These artifacts also remain the property of the entity which placed them, effectively barring theft.

But its loopholes concern lawyers, space agencies and the UN, and not only over the issue of protecting heritage.

Moon traffic is likely to grow in the coming decades and the vague principles of cooperation enshrined in the treaty are not seen as sufficient to regulate it.

In 2019 alone, a Chinese robot landed on the Moon, a private Israeli probe crashed, and India will send a probe.

US astronauts are scheduled to visit its southern pole in 2024, where there is ice.

Hundreds of space start-ups have sprung up, many of which want to exploit the water and mineral resources of the Moon and asteroids. What would happen if they quarreled with one another?

A NASA photo taken on September 6, 2011 shows the Apollo 17 landing site, taken by the Lunar Reconnaissance Orbiter Camera in or
A NASA photo taken on September 6, 2011 shows the Apollo 17 landing site, taken by the Lunar Reconnaissance Orbiter Camera in orbit around the Moon

"It's clear that there is potential for conflict," Tanja Masson, a professor of space law at Leiden University in The Netherlands told AFP.

"There's a need for rules so that it does not become the Wild West."

She suggests the creation of an international body to distribute priority rights, without granting sovereignty, as is done to manage satellites in geostationary orbit.

As for the risk of filling the celestial body up with junk, she said: "We should perhaps build waste centers on the Moon."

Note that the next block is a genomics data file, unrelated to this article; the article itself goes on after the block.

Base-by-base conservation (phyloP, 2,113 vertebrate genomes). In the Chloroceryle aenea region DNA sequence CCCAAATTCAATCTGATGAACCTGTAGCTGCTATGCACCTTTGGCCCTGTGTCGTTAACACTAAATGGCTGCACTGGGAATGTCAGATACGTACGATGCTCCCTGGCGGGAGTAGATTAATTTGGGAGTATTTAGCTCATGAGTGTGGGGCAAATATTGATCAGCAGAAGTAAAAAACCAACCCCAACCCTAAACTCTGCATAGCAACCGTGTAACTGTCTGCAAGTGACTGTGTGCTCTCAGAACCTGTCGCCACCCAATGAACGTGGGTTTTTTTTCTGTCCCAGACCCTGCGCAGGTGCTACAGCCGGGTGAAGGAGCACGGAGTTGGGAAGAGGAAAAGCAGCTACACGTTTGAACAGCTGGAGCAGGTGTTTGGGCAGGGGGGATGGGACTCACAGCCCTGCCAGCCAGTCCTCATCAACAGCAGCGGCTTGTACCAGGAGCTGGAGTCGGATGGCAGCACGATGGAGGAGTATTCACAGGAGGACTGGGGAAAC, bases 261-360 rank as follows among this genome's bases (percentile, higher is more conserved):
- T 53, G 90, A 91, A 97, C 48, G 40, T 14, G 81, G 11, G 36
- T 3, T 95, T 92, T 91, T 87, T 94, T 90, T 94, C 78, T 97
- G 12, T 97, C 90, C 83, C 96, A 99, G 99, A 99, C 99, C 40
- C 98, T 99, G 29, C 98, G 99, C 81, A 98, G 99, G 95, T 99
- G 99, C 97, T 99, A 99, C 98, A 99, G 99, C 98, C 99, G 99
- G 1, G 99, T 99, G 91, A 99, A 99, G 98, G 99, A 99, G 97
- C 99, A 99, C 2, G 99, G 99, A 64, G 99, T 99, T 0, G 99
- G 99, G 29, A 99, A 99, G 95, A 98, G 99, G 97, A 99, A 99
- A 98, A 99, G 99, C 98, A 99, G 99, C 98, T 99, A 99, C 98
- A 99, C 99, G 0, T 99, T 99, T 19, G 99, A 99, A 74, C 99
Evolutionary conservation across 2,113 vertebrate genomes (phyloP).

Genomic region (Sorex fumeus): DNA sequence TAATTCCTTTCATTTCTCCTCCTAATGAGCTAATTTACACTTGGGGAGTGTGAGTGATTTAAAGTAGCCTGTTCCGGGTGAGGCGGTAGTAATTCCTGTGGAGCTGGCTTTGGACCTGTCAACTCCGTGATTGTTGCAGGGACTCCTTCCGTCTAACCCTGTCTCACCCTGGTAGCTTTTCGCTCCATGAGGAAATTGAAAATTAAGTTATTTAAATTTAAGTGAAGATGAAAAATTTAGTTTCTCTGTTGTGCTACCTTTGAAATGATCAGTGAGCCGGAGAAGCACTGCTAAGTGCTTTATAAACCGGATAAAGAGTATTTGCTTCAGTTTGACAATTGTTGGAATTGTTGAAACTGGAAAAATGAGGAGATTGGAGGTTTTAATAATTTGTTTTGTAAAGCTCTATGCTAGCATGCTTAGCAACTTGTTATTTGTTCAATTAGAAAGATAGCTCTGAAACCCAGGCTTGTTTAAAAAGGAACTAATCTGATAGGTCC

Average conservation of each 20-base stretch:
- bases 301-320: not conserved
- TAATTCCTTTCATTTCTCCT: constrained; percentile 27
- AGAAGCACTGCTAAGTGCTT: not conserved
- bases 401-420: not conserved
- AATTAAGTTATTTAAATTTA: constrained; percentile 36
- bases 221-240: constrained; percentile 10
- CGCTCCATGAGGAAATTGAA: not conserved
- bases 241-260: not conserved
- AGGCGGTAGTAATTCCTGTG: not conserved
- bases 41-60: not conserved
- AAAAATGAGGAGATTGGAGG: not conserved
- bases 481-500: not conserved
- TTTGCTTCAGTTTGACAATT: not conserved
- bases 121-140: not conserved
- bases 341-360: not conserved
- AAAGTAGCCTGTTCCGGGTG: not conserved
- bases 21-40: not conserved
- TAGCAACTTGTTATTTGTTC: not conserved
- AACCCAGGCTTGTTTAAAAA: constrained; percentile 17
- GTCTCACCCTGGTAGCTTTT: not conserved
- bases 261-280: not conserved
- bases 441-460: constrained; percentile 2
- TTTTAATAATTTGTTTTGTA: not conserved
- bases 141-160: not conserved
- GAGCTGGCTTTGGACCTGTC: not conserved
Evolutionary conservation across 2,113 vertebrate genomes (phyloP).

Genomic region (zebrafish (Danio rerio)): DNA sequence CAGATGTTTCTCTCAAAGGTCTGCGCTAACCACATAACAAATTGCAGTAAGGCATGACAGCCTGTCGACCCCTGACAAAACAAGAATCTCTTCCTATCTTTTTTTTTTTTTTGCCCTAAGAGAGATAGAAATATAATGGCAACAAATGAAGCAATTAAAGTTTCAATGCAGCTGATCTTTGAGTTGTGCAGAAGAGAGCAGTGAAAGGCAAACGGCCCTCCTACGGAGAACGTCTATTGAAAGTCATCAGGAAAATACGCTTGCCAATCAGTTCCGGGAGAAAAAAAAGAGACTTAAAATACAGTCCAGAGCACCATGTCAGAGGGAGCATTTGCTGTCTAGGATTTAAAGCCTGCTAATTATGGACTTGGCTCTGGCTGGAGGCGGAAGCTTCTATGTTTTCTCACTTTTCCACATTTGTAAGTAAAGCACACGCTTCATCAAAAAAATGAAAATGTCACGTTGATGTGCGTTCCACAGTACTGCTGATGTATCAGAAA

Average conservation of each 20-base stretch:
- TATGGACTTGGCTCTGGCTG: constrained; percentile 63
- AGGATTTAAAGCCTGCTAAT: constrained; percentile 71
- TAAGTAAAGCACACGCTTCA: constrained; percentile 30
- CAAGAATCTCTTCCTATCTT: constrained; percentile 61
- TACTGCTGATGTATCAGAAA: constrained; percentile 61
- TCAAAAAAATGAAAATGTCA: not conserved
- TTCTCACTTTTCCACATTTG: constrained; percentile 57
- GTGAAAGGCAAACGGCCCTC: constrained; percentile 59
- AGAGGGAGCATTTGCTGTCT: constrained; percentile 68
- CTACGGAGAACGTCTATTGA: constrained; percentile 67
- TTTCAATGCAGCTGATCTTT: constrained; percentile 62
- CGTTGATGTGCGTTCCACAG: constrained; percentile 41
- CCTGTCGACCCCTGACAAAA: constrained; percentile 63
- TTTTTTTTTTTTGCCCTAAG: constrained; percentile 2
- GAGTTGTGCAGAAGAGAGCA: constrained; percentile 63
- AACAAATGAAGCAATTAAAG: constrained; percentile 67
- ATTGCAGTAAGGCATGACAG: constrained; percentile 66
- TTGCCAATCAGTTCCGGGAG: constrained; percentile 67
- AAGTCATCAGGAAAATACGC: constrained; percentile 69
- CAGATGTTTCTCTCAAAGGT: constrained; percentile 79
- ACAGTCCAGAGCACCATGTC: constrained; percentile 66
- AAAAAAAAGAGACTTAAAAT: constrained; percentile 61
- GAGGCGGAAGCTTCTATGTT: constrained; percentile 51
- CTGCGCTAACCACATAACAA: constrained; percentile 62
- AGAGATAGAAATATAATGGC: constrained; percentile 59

Explore further

Footprints on the Moon and cemeteries on Mars: Interview with space archaeologist Alice Gorman

© 2019 AFP

Citation: The Moon now has hundreds of artifacts. Should they be protected? (2019, July 11) retrieved 16 July 2019 from https://phys.org/news/2019-07-moon-hundreds-artifacts.html
This document is subject to copyright. Apart from any fair dealing for the purpose of private study or research, no part may be reproduced without the written permission. The content is provided for information purposes only.
0 shares

Feedback to editors

User comments

Jul 11, 2019
Ha, I rather think the Moon should be 'protected' from an accumulation of human debris.

Jul 12, 2019
Artifact pilfering should be discouraged.

I propose setting up automated SAM sites and mortars to give any would be thief a strong message.

Jul 12, 2019
wouldn't that result in littering the Moon with SAM debris?

how about a two-prong resolution to artifact theft?
first, severely financially penalize the buyers of the looted materials
& confiscate their complete collections (break their hearts)

secondarily, the artifact thieves
when convicted, should be sentenced to the Lunar gulag
where they will be forced-labor
roaming the surface with a rake & sack, picking up trash
while dressed on bright-orange p-suits
so amateur astronomers can observe & critique their efforts

of course that would leave American's once again looking like major-league hypocrites...

our museums are stuffed with artifacts pillaged from around the world

Jul 14, 2019
Ha, I rather think the Moon should be 'protected' from an accumulation of human debris.


Why?

would that we actually had the launch capability to be able to worry about such trivialities.

Jul 14, 2019
Ha, I rather think the Moon should be 'protected' from an accumulation of human debris.


Why?

would that we actually had the launch capability to be able to worry about such trivialities.

I can see you are an environmentalist.

Please sign in to add a comment. Registration is free, and takes less than a minute. Read more